'I have worked on a number of sites such as Waterbeach and the Wellcome Genome Campus (at Hinxton) as well as completing the master-planning for the UK's national labs. I have also co-written the active design transport plan for England - how to design places to get physically active in.

'There is a lot around strategic growth with the planning system that we have to look at. Waterbeach is a very ambitious project where we are creating a very large new community. However, it is done better than most places in the UK but it can only be as good as the supporting infrastructure. The challenge lies in ensuring that the wider piece - which in a way is the responsibility of the developer - but it can only push so far. The infrastructure is only just starting to be delivered with the wider Cambridge partnership. Overall, we don't do infrastructure well in the UK, and there are a lot of voices that slow things down.

'David Lock Associates is based in Milton Keynes which is the UK's last new city and very successful. It is not a dormitory town but is a product of its time when we believed in the car. There is an agenda around healthy place-making and new strategic growth to take this country forward. New towns were built on the belief of a better and healthier life, but for a new city today - what does that look like in terms of healthy place-making, sustainable travel etc. We are living in an exciting time for all of this but we do need to get infrastructure right.'

Above: Astra Zeneca teaching lab in Cambridge - how are laboratories working to include female-friendly environments? (Courtesy Herzog & De Meuron)

Building for diversity

Felicity (Flic) Hayward, from architects Scott Brownrigg picked up on the points that Owen made during the debate about appropriate commutes and supporting infrastructure. Scott Brownrigg is working on developing urban labs in Cambridge and she stated:

'This whole idea of being back in town as opposed to the out of town park is an interesting one. We are working on turning the Waitrose site in the centre of Cambridge into urban labs. Companies want to have a town presence and we are very much hoping that through this project we can put science on show as a bit of social infrastructure to inspire youth and get lots of local schools to come and use the facilities. Science has been a male dominated industry and we want to encourage diversity. We are committed to giving the building another life rather than knocking it down.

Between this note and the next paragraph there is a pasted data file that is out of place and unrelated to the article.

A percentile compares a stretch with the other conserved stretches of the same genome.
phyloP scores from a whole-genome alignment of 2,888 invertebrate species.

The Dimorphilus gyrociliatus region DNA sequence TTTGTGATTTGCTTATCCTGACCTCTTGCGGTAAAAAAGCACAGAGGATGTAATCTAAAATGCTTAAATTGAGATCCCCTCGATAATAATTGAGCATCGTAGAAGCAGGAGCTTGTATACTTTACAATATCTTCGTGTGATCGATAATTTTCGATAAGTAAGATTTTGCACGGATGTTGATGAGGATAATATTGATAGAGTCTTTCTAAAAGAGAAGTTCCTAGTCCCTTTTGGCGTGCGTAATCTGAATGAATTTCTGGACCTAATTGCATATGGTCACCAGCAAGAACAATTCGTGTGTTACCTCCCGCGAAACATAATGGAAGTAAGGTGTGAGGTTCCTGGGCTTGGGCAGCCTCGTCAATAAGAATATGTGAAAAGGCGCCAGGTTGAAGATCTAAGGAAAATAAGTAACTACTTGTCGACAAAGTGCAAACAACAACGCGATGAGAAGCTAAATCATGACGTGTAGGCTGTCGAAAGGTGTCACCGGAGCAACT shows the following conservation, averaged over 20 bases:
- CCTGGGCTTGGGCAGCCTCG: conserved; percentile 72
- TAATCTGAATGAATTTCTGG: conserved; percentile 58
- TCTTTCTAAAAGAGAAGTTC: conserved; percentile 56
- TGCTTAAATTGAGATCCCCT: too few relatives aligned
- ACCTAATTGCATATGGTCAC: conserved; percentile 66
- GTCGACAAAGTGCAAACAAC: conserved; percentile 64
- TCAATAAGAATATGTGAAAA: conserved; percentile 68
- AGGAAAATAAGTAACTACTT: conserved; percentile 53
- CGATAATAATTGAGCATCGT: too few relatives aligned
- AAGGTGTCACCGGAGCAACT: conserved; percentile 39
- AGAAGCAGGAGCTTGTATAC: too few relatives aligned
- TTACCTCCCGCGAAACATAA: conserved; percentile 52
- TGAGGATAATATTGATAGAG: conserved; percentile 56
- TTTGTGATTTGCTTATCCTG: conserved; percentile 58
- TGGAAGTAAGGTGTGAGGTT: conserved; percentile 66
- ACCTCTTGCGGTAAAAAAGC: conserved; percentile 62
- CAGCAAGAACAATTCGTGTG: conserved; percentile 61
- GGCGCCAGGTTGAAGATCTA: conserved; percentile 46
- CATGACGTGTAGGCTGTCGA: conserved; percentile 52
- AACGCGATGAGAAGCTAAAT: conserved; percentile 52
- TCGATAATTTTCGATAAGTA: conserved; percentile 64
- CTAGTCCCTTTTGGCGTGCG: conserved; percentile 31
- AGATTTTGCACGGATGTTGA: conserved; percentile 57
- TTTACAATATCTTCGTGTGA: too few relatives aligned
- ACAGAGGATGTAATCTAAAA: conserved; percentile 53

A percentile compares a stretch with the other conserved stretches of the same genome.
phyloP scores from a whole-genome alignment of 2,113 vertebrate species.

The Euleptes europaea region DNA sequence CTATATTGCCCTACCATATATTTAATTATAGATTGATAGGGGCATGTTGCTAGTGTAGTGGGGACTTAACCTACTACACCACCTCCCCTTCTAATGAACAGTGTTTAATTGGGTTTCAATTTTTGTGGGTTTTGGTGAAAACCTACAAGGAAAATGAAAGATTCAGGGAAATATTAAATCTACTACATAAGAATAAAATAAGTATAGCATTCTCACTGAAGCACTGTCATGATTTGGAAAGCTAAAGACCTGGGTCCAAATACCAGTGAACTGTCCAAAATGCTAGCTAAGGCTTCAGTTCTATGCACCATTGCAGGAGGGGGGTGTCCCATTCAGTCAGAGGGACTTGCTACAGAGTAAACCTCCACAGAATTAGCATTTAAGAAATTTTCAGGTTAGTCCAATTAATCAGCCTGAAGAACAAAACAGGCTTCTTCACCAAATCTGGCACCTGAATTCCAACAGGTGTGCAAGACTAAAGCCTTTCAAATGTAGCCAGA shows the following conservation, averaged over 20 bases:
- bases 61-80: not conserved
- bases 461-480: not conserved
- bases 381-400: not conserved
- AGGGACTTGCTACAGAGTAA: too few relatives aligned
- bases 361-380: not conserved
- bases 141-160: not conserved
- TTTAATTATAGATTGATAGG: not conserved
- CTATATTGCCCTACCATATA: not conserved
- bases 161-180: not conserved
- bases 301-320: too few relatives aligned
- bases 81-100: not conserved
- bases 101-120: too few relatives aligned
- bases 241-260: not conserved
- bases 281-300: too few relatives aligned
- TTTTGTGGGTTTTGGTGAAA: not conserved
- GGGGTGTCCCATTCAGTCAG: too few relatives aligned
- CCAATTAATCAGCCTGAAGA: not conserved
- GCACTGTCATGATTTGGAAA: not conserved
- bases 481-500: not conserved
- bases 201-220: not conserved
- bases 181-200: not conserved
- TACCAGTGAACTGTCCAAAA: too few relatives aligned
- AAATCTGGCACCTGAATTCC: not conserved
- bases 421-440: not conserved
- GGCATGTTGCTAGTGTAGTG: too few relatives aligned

'Grassroots youth involvement in the STEM subjects through Science on show to encourage curiosity and inspiring the next generation of young women is so important. So many of our lab buildings are inward facing (including the Crick), we need to flip this on its head so girls can see women working in the labs and change this perception.

'In one of our Oxford developments just going through planning we’re looking at providing ground floor lab space for the community for all the local schools to utilise. This should enable the students access to state of the art R&D laboratory facilities and gain inspiration from what’s going on around them. If this pilot scheme doesn’t work, the space can easily be given back to a tenant, rather than trying to provide this in a local school itself where they are then liable for the upkeep of the facility themselves.

'The 1980's out of town parks have been very male -orientated and dominated by car commuting but things are changing. Certainly for women the commutable distance is an issue getting to work and being on the nursery run. Infrastructure is really critical and this must come forward before new science parks are built. Road improvement is also a bit lagging.

' I think how we’re looking at sites now is totally different. At Cambridge Biomedical Campus (Phase 2) where I am currently working, we are not only designing world class buildings, but also designing world class placemaking and a campus in order to attract and retain the best talent. It is about competing on a global scale.